Nelson and Howe – north east corner

Nelson & Howe ne

When this image was taken in 1959, we think this house had looked something like this for fifty years, although it had been around a bit longer. In 1902 J Jenkins got Cornish and Cooper to design and build a house here for $1,600. In 1909 J Jenkinson spent $2,000 on alterations to the house, which were designed and built by E Cox. John Jenkinson has also carried out $300 of repairs to the house a few months earlier. We’re going out on a limb, and are suggesting that the clerk in 1902 got the name slightly wrong, and John Jenkinson owned the property the whole time. The 1903 street directory backs us up: John Jenkinson lived here, shown as an employee of the BC Electric Railway.

The Archives have a set of family photographs, and a little of the family history. John Jenkinson is said to have emigrated from Lancashire, England to Vancouver in 1898. He worked as a meter reader for the B.C. Electric Railway Company. The family were shown in the 1911 Census: John (born in April 1871) was living here with his Danish wife Ellen, daughter Olga, aged 7 and a Danish lodger, Alma Anderson.

It’s likely that in the 1901 census John was the boarder shown living with with James Ray, as there was an electrician with his name in the 1901 census. That John Jenkinson was shown born in July 1869, had arrived in Canada in 1897 and was already a Canadian citizen. The street directory shows John Jenkinson working for BC Electric living in rooms at 1025 Eveleigh St, and it shows James Kay, who worked at BC Electric as the owner of the property. While we don’t know whether he was born in April or June of 1869 or 1871, it seems likely to be the same person.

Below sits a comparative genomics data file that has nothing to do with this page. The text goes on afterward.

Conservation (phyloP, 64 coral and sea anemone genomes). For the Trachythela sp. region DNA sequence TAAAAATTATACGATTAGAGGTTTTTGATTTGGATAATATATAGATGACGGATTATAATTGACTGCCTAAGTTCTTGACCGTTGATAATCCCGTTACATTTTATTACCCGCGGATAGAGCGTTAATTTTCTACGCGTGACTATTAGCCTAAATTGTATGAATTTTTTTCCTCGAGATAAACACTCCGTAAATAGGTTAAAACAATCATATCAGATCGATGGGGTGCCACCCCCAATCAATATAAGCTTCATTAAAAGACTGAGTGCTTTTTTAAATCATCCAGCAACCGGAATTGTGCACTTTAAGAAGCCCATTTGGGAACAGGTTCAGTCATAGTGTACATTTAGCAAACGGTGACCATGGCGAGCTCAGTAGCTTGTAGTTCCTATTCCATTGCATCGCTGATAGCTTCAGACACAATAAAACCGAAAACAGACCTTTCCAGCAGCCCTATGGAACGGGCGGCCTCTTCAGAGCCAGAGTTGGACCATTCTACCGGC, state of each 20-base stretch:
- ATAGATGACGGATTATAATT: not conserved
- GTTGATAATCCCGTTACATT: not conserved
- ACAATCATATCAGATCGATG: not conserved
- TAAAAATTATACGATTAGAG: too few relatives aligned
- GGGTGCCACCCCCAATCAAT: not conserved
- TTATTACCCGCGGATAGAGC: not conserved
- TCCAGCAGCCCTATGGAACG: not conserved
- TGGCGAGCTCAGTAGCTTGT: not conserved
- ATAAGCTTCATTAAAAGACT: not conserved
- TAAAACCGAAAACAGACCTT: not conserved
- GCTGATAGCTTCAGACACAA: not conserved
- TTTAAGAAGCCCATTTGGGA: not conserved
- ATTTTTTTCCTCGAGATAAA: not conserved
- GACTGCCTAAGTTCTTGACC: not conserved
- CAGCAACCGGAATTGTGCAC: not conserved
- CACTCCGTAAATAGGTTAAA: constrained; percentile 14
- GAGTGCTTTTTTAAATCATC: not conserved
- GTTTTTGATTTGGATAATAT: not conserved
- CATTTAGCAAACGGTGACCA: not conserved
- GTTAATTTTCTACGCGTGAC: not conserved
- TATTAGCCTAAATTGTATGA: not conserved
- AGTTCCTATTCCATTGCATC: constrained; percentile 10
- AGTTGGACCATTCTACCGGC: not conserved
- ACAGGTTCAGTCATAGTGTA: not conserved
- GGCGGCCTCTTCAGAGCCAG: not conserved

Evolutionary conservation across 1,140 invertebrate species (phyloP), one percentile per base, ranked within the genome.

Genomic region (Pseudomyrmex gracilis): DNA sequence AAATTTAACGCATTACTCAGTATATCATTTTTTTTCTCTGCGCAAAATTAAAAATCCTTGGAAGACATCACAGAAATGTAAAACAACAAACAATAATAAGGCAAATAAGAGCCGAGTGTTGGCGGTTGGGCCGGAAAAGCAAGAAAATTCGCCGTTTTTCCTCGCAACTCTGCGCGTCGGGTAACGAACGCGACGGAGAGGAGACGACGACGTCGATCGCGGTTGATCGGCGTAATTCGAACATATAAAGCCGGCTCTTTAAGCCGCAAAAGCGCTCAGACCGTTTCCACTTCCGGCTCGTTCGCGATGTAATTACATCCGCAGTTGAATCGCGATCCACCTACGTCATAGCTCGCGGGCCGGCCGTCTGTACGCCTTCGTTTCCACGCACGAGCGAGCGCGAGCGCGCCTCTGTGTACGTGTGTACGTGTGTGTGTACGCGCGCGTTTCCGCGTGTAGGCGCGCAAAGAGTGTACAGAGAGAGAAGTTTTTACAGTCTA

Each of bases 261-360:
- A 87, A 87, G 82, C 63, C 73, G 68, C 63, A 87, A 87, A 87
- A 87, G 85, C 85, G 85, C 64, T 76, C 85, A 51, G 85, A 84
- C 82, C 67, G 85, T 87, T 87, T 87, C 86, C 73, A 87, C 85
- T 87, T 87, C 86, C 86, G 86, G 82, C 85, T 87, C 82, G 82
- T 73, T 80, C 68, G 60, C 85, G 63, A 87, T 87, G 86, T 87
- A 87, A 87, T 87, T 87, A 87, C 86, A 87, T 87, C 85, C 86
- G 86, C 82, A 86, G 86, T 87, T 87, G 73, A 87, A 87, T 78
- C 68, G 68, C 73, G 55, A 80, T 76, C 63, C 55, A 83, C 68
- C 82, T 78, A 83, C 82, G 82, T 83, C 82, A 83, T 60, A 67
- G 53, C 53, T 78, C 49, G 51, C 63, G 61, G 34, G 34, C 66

The 1921 Census shows the family – including Olga and Alma, still living at 992 Howe. John is shows as aged 51, which suggests 1870 as a birth year. Alma was recorded as John’s sister-in-law, and both John and Ellen are shown as arriving in Canada in 1897. He earned $2,700 a year. We know Mr. Jenkinson stayed in the city for a log time, as Major Matthews, the City Archivist, interviewed him in 1933 when he was recorded as ‘In charge of the Meter Department, BC Electric’. We tracked down John and Ellen’s marriage – it was in Vancouver in 1902. John was shown born in Ulverston, (in Cumbia) England and was aged 32 and Ellen was from Copenhagen, Denmark and was two years younger. Her father was Anders Anderson, and her mother Marie. We haven’t found when they died, but Olga’s death was in 1980 in White Rock.

By 1930 the Jenkinson’s had moved to West 15th Avenue. As far as we can tell it remained a house. In 1955 it was run as Rooms by Miss L Leeds, who had Mrs E Grimes and L W Fisher living in the two units. The addition of the store front seems to have been a year or two later. By 1968 the building had been replaced with a single storey Royal Bank building, (which you can remind yourself of on another of out blogs) in turn redeveloped last year with a 16 storey office building developed by Manulife and designed by CEI Architecture with Endall Elliot.

Image source: City of Vancouver Archives P508.6

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Posted February 18, 2016 by ChangingCity in Downtown, Gone

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